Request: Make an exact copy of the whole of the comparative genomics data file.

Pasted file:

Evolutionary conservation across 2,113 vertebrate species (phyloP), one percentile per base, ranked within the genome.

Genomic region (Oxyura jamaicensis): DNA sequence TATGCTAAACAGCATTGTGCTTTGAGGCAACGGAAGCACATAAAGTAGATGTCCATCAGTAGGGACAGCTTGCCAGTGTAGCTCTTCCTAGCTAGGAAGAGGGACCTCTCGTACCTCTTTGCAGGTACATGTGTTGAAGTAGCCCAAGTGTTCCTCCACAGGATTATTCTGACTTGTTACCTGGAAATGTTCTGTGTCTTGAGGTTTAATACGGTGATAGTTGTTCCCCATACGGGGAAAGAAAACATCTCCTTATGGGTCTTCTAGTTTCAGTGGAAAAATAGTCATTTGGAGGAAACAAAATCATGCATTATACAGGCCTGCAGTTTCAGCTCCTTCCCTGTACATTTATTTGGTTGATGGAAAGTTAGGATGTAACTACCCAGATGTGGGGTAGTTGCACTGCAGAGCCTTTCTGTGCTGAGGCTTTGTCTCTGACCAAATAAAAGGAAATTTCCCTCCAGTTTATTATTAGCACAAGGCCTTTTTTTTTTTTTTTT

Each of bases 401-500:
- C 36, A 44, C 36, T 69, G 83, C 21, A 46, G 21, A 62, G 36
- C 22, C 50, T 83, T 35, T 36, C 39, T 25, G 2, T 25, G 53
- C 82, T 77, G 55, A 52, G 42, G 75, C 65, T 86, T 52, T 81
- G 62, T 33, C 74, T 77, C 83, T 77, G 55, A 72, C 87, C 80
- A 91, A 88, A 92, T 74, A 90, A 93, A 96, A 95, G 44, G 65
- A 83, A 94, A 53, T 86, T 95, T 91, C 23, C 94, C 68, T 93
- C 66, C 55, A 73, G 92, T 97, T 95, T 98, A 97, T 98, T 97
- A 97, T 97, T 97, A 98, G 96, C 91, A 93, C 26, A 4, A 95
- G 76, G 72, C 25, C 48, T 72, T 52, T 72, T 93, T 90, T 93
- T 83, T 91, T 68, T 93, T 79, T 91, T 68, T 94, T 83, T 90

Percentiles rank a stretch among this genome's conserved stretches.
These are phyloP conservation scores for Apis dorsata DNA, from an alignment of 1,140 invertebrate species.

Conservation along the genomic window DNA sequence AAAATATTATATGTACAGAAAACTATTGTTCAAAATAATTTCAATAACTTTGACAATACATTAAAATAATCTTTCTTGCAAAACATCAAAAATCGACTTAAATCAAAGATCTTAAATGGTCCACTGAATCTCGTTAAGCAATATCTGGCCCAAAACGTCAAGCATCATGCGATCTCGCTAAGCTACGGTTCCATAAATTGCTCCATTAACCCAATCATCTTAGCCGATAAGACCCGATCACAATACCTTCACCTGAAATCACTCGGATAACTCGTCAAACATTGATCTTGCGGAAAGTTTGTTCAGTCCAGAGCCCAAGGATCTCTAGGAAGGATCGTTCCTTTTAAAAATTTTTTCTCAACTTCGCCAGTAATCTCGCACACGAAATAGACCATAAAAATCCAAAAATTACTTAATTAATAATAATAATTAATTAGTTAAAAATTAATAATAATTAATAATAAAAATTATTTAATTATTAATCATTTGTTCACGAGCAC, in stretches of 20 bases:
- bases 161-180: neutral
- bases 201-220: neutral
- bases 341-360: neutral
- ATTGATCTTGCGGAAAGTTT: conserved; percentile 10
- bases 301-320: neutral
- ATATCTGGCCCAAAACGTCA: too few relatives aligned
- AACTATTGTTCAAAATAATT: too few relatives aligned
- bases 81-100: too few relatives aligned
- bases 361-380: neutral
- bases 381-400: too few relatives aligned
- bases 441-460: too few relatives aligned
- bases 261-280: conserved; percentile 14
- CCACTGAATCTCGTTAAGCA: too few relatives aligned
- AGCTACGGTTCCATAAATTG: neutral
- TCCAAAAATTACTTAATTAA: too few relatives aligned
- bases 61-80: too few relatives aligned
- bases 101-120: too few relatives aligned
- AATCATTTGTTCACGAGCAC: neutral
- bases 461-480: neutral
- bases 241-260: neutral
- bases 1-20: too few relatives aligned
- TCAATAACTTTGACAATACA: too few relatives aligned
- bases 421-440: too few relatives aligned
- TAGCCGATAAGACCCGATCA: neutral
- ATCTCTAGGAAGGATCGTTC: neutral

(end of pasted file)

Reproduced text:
Evolutionary conservation across 2,113 vertebrate species (phyloP), one percentile per base, ranked within the genome.

Genomic region (Oxyura jamaicensis): DNA sequence TATGCTAAACAGCATTGTGCTTTGAGGCAACGGAAGCACATAAAGTAGATGTCCATCAGTAGGGACAGCTTGCCAGTGTAGCTCTTCCTAGCTAGGAAGAGGGACCTCTCGTACCTCTTTGCAGGTACATGTGTTGAAGTAGCCCAAGTGTTCCTCCACAGGATTATTCTGACTTGTTACCTGGAAATGTTCTGTGTCTTGAGGTTTAATACGGTGATAGTTGTTCCCCATACGGGGAAAGAAAACATCTCCTTATGGGTCTTCTAGTTTCAGTGGAAAAATAGTCATTTGGAGGAAACAAAATCATGCATTATACAGGCCTGCAGTTTCAGCTCCTTCCCTGTACATTTATTTGGTTGATGGAAAGTTAGGATGTAACTACCCAGATGTGGGGTAGTTGCACTGCAGAGCCTTTCTGTGCTGAGGCTTTGTCTCTGACCAAATAAAAGGAAATTTCCCTCCAGTTTATTATTAGCACAAGGCCTTTTTTTTTTTTTTTT

Each of bases 401-500:
- C 36, A 44, C 36, T 69, G 83, C 21, A 46, G 21, A 62, G 36
- C 22, C 50, T 83, T 35, T 36, C 39, T 25, G 2, T 25, G 53
- C 82, T 77, G 55, A 52, G 42, G 75, C 65, T 86, T 52, T 81
- G 62, T 33, C 74, T 77, C 83, T 77, G 55, A 72, C 87, C 80
- A 91, A 88, A 92, T 74, A 90, A 93, A 96, A 95, G 44, G 65
- A 83, A 94, A 53, T 86, T 95, T 91, C 23, C 94, C 68, T 93
- C 66, C 55, A 73, G 92, T 97, T 95, T 98, A 97, T 98, T 97
- A 97, T 97, T 97, A 98, G 96, C 91, A 93, C 26, A 4, A 95
- G 76, G 72, C 25, C 48, T 72, T 52, T 72, T 93, T 90, T 93
- T 83, T 91, T 68, T 93, T 79, T 91, T 68, T 94, T 83, T 90

Percentiles rank a stretch among this genome's conserved stretches.
These are phyloP conservation scores for Apis dorsata DNA, from an alignment of 1,140 invertebrate species.

Conservation along the genomic window DNA sequence AAAATATTATATGTACAGAAAACTATTGTTCAAAATAATTTCAATAACTTTGACAATACATTAAAATAATCTTTCTTGCAAAACATCAAAAATCGACTTAAATCAAAGATCTTAAATGGTCCACTGAATCTCGTTAAGCAATATCTGGCCCAAAACGTCAAGCATCATGCGATCTCGCTAAGCTACGGTTCCATAAATTGCTCCATTAACCCAATCATCTTAGCCGATAAGACCCGATCACAATACCTTCACCTGAAATCACTCGGATAACTCGTCAAACATTGATCTTGCGGAAAGTTTGTTCAGTCCAGAGCCCAAGGATCTCTAGGAAGGATCGTTCCTTTTAAAAATTTTTTCTCAACTTCGCCAGTAATCTCGCACACGAAATAGACCATAAAAATCCAAAAATTACTTAATTAATAATAATAATTAATTAGTTAAAAATTAATAATAATTAATAATAAAAATTATTTAATTATTAATCATTTGTTCACGAGCAC, in stretches of 20 bases:
- bases 161-180: neutral
- bases 201-220: neutral
- bases 341-360: neutral
- ATTGATCTTGCGGAAAGTTT: conserved; percentile 10
- bases 301-320: neutral
- ATATCTGGCCCAAAACGTCA: too few relatives aligned
- AACTATTGTTCAAAATAATT: too few relatives aligned
- bases 81-100: too few relatives aligned
- bases 361-380: neutral
- bases 381-400: too few relatives aligned
- bases 441-460: too few relatives aligned
- bases 261-280: conserved; percentile 14
- CCACTGAATCTCGTTAAGCA: too few relatives aligned
- AGCTACGGTTCCATAAATTG: neutral
- TCCAAAAATTACTTAATTAA: too few relatives aligned
- bases 61-80: too few relatives aligned
- bases 101-120: too few relatives aligned
- AATCATTTGTTCACGAGCAC: neutral
- bases 461-480: neutral
- bases 241-260: neutral
- bases 1-20: too few relatives aligned
- TCAATAACTTTGACAATACA: too few relatives aligned
- bases 421-440: too few relatives aligned
- TAGCCGATAAGACCCGATCA: neutral
- ATCTCTAGGAAGGATCGTTC: neutral